Paula Burch's All About Hand Dyeing

Low water immersion dyeing (third example)

September 2, 1998

Silk shirt and skirt

photo of silk top and skirt detail of silk shirt

This silk set was dyed by the low water immersion method, using sodium carbonate to fix the dyes just as with cotton.

To see the full-size images and much more detail, click on the small images!

How I did it

  1. I crumpled each piece and stuffed one into each leg of a pair of pantyhose, so as to enhance the crumpled detail, then jammed the two legs into the bottom of a 2.5 pound coffee can (lined with a plastic bag).
  2. Next, I mixed 4 teaspoons Procion turquoise into 1 cup of water, adding 1 tablespoon urea (quite unnecessarily). After pouring that into the can, I repeated this with 1 cup of dye solution made with two teaspoons of cerulean blue, and finally did the same with 1 cup of dye solution prepared with a mixture of 1 teaspoonful of cerulean blue and 1 teaspoon of fuchsia. (Note to self: always *halve* quanitites of fuchsia in the future.)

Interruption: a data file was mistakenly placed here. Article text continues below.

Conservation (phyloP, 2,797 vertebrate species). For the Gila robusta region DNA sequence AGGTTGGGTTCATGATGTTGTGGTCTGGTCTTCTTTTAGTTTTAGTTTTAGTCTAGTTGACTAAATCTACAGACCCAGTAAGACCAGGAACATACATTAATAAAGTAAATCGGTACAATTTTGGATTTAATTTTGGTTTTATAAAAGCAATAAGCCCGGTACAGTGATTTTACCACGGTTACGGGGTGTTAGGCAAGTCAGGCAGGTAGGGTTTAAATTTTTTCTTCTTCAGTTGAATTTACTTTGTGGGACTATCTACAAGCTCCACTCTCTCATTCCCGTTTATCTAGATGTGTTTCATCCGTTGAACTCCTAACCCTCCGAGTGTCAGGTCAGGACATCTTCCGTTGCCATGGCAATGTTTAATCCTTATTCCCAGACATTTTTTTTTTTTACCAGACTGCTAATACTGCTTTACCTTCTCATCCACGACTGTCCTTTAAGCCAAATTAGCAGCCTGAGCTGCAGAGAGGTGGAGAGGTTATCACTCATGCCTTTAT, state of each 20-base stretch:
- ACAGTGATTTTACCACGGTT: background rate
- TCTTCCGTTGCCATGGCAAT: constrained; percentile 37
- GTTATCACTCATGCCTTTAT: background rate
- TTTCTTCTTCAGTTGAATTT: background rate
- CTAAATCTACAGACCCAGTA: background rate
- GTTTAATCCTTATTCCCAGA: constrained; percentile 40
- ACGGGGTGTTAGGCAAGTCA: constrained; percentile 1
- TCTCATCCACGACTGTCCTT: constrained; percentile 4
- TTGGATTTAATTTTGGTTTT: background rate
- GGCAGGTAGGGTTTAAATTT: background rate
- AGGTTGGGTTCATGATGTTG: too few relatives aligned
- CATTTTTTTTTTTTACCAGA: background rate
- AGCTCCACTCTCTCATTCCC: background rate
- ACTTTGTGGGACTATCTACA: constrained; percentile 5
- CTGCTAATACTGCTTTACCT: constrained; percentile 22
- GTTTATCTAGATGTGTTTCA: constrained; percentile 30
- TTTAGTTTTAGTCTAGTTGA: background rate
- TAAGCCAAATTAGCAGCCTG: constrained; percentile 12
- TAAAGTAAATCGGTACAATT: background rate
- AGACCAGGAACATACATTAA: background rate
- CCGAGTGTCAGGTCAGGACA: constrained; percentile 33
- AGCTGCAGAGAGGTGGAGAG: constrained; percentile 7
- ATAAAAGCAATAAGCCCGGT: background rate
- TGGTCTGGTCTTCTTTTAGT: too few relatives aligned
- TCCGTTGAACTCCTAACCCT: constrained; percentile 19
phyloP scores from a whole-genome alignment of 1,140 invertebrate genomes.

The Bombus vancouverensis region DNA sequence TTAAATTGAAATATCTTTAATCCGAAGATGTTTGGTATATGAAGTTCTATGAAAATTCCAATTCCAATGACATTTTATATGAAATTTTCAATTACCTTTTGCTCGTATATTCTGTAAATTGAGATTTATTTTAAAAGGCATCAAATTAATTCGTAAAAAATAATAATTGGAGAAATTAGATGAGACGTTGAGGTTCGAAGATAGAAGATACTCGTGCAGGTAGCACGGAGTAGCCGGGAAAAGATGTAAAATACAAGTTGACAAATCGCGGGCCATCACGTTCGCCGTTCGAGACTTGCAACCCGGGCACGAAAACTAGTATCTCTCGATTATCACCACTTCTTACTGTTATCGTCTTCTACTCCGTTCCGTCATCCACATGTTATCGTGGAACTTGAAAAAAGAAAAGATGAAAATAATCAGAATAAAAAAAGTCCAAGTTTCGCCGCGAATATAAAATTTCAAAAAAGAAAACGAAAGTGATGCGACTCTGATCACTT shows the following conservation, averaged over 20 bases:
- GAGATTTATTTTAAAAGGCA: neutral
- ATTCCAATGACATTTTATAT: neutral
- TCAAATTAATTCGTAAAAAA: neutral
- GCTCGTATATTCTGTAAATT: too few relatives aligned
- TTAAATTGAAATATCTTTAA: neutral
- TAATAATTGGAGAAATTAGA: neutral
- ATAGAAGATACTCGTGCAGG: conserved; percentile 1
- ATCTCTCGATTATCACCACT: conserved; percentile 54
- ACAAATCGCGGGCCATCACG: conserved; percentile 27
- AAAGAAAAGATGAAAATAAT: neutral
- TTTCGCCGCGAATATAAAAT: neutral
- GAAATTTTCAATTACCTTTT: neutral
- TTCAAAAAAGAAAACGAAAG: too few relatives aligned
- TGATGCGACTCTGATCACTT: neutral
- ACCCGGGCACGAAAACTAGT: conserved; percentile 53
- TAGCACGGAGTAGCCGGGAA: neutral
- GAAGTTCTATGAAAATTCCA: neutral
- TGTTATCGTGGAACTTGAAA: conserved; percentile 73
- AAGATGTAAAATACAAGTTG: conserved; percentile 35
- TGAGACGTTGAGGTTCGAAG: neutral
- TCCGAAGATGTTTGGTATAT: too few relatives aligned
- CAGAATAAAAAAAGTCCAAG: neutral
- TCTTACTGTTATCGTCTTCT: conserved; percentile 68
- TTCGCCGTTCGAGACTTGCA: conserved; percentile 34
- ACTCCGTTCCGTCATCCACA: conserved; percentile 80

3. After allowing the colors to mix and blend, without agitation or stirring of any sort, for about an hour, I added a cup of water containing 4 teaspoons of sodium carbonate (which I'd dissolved in boiling water and allowed to cool.)
  4. Just three hours and forty minutes later--not 24 to 48 hours as many authors recommend--I machine washed the dress in first cold, then warm water. I regret the later now, as the cotton thread (which dyed beautifully) shrank slightly in the warm water, whereas the silk, of course, did not; this resulted in light puckering of the material, almost requiring that the outfit be ironed before use. I do not iron clothes. I machine wash and dry everything on gentle at low temperatures, normally, and never have to dry clean or iron anything.

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Page created: September 5, 1998.
Last updated: Saturday, September 5, 1998;
Downloaded at: Saturday, September 23, 2017